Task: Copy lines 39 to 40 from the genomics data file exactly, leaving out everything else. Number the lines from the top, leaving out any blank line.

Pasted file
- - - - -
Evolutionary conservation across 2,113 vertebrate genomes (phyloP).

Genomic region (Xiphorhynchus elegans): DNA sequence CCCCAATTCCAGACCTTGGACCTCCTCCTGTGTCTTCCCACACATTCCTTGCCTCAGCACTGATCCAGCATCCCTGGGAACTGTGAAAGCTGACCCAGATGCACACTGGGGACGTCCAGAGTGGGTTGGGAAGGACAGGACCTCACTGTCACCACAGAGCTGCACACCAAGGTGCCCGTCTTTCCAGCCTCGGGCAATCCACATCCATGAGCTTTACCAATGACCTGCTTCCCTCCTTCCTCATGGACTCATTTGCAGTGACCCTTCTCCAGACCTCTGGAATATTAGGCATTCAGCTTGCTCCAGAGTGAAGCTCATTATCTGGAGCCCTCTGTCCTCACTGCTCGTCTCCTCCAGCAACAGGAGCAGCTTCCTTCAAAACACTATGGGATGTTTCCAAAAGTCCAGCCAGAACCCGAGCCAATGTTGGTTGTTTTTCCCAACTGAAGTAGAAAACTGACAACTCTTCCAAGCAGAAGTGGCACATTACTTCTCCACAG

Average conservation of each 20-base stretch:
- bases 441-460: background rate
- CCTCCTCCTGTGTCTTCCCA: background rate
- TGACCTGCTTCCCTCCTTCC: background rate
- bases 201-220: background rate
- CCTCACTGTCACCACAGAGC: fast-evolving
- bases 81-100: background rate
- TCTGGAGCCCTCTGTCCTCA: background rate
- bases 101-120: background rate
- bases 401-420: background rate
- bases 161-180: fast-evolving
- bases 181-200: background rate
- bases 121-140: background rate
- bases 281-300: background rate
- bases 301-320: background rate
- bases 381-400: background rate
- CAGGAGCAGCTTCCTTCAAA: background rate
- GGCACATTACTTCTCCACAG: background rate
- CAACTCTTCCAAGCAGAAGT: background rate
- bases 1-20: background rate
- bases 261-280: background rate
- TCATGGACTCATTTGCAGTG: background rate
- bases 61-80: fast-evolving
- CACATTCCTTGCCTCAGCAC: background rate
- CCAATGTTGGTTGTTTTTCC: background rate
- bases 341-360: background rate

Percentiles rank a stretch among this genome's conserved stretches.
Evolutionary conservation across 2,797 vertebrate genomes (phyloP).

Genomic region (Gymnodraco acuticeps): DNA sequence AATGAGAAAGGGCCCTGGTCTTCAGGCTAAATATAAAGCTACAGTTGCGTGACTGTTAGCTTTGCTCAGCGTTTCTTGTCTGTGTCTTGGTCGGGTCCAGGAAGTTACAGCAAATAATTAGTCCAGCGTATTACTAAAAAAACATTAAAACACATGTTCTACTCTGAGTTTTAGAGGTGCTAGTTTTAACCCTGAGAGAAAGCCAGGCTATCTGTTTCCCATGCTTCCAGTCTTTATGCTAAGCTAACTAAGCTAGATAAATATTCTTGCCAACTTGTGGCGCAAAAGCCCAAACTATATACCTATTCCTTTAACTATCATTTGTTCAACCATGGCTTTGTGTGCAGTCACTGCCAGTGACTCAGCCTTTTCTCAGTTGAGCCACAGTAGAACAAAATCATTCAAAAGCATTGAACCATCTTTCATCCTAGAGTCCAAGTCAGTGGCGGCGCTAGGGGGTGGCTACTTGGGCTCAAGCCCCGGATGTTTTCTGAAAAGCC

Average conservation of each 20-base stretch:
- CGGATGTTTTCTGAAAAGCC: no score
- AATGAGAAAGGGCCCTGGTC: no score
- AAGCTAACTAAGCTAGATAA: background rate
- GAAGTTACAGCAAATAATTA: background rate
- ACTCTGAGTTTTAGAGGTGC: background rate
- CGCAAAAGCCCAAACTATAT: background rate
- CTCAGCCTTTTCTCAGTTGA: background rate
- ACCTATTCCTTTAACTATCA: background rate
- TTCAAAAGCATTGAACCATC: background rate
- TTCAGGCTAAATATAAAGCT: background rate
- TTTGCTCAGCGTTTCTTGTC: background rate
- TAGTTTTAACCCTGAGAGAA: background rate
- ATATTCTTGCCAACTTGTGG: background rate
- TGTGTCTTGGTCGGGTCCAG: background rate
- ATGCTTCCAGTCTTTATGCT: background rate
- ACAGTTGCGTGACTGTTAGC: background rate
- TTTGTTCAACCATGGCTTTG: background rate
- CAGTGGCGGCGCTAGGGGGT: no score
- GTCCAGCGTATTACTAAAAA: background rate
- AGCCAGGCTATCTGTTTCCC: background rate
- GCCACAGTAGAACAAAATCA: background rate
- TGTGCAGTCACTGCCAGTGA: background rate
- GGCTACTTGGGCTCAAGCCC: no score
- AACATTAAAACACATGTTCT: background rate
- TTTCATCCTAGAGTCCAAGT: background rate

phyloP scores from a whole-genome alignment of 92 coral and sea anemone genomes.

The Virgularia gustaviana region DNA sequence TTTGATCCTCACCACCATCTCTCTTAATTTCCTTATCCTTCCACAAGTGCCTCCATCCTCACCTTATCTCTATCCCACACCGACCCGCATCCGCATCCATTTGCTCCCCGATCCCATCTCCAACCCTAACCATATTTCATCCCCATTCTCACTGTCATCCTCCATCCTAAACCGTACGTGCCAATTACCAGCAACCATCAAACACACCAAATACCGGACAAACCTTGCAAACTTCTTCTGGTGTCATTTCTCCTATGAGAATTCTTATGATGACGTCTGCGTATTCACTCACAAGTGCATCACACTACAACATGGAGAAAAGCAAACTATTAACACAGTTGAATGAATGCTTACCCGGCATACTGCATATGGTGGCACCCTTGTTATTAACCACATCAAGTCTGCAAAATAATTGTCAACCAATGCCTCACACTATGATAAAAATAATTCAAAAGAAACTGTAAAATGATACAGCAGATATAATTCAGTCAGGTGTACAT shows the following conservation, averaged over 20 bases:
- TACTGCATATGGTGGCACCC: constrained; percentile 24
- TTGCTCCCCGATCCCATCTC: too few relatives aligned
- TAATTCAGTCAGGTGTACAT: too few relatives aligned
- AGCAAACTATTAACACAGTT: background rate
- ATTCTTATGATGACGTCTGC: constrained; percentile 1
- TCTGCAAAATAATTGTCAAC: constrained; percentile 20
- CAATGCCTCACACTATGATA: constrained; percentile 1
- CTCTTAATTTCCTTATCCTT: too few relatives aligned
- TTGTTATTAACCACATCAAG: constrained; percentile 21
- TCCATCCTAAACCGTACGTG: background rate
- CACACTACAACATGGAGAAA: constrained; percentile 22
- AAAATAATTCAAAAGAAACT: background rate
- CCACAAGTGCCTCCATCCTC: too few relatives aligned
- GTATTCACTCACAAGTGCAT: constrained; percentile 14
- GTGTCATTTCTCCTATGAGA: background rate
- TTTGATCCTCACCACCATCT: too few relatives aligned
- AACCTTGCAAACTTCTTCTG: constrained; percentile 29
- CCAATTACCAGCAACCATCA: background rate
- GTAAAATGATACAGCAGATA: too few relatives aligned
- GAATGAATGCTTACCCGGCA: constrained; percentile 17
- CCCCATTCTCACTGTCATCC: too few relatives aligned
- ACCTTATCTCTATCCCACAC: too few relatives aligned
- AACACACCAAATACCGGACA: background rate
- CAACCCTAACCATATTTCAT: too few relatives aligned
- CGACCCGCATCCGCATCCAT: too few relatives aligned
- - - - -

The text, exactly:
- CTCAGCCTTTTCTCAGTTGA: background rate
- ACCTATTCCTTTAACTATCA: background rate